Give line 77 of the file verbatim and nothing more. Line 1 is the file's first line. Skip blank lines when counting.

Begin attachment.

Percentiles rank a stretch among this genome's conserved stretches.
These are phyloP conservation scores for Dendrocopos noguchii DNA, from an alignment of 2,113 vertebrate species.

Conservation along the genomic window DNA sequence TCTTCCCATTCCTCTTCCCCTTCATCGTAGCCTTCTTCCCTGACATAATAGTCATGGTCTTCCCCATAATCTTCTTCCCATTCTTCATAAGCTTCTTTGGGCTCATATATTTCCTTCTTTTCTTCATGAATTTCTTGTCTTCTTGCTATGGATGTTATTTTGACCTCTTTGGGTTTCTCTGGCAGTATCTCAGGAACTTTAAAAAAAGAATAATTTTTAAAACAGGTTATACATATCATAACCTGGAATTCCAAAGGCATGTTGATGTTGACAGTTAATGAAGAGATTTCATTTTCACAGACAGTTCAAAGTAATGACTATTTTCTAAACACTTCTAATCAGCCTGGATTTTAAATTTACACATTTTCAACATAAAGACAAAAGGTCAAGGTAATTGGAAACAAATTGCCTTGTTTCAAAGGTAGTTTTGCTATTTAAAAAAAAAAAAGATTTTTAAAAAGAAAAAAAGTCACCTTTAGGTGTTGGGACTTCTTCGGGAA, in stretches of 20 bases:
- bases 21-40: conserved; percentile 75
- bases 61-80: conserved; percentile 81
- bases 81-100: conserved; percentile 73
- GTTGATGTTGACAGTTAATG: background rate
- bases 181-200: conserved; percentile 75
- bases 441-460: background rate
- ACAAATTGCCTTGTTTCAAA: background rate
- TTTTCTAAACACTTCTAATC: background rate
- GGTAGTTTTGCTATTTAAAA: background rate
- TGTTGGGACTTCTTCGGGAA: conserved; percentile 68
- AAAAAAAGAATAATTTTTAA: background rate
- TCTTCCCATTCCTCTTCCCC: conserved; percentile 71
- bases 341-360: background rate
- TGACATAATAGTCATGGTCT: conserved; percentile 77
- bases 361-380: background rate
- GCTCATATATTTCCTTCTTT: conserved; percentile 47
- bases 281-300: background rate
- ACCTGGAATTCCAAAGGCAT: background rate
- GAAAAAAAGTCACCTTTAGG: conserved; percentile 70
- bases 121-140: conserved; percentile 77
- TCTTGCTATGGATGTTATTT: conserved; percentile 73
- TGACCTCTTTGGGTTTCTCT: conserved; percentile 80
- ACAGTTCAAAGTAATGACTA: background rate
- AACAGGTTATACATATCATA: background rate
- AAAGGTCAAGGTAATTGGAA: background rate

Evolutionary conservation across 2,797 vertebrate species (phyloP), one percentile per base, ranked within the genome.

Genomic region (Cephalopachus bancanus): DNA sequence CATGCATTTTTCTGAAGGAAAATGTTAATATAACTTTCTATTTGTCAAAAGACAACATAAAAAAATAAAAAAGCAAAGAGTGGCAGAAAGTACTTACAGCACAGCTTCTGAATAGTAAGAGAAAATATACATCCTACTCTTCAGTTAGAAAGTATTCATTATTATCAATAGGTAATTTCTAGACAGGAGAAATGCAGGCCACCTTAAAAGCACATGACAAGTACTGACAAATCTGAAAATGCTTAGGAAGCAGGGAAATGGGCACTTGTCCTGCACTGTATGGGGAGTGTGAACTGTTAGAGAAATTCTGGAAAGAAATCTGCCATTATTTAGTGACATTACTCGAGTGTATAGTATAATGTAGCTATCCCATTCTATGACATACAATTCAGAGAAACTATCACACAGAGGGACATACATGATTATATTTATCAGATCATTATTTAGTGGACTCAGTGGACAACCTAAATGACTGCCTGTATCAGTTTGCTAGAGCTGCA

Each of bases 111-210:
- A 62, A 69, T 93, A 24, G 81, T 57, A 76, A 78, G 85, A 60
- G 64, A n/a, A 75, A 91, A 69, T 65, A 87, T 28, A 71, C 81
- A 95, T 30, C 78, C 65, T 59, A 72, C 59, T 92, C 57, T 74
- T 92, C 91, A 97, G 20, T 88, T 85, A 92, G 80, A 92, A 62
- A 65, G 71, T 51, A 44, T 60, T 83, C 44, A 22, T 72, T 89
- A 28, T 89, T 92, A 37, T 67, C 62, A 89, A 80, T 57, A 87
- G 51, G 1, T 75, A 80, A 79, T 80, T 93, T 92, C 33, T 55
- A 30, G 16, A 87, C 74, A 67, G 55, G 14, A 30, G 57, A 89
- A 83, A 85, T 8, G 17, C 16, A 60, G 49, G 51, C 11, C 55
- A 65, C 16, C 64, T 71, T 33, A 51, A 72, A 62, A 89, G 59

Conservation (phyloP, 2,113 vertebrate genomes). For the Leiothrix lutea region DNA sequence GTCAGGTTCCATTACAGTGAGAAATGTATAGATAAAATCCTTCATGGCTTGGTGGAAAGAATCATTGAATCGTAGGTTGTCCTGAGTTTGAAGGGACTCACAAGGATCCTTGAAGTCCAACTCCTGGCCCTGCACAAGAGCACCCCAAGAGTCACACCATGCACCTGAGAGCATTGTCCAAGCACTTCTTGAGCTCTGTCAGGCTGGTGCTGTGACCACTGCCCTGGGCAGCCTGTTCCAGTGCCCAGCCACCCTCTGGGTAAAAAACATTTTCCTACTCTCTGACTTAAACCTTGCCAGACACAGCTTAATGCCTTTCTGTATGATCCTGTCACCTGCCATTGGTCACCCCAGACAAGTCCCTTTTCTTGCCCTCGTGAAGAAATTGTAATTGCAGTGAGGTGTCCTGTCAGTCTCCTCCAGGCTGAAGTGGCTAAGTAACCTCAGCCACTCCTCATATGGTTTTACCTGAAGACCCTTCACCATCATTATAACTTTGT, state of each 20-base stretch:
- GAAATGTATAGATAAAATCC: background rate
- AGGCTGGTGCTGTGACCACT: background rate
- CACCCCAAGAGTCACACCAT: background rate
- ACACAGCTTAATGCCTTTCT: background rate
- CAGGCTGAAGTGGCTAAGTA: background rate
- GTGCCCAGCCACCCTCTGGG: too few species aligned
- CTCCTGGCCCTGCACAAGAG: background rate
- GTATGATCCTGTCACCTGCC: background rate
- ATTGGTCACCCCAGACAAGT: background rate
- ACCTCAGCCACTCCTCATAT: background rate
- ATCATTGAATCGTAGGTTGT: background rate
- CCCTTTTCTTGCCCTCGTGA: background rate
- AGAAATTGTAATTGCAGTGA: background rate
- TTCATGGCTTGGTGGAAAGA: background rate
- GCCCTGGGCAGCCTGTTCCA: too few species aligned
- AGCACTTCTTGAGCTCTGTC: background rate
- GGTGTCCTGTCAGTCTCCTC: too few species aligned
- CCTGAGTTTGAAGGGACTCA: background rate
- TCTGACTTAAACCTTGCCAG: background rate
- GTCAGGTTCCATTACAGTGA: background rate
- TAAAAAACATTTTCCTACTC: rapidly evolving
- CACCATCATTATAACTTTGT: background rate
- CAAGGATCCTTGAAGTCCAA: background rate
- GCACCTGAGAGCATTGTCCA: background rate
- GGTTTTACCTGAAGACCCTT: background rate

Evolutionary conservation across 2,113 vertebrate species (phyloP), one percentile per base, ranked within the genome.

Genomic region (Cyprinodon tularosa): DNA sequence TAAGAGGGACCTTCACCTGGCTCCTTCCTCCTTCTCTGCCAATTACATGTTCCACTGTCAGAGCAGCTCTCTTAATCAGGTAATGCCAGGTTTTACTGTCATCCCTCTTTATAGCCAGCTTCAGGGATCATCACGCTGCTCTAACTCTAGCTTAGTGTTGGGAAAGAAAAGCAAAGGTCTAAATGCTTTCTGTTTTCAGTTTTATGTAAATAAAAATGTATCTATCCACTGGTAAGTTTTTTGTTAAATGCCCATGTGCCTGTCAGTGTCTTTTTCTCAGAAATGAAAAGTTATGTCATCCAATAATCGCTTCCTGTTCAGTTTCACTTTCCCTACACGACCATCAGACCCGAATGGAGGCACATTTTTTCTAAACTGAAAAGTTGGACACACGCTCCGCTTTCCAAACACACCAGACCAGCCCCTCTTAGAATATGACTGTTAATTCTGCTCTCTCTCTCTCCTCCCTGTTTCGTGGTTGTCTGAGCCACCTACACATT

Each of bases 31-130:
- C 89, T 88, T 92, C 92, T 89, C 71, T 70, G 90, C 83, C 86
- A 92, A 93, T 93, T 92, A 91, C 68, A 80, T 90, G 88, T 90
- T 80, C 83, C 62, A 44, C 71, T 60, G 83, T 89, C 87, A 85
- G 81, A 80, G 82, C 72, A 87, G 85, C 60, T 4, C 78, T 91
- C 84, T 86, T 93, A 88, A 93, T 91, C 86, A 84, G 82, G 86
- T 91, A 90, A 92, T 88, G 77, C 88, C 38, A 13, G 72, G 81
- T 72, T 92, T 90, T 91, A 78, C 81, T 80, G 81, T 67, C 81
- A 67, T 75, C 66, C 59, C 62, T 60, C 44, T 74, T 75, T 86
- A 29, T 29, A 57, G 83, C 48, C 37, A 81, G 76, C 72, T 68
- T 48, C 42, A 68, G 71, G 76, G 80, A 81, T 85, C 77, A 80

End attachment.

- T 72, T 92, T 90, T 91, A 78, C 81, T 80, G 81, T 67, C 81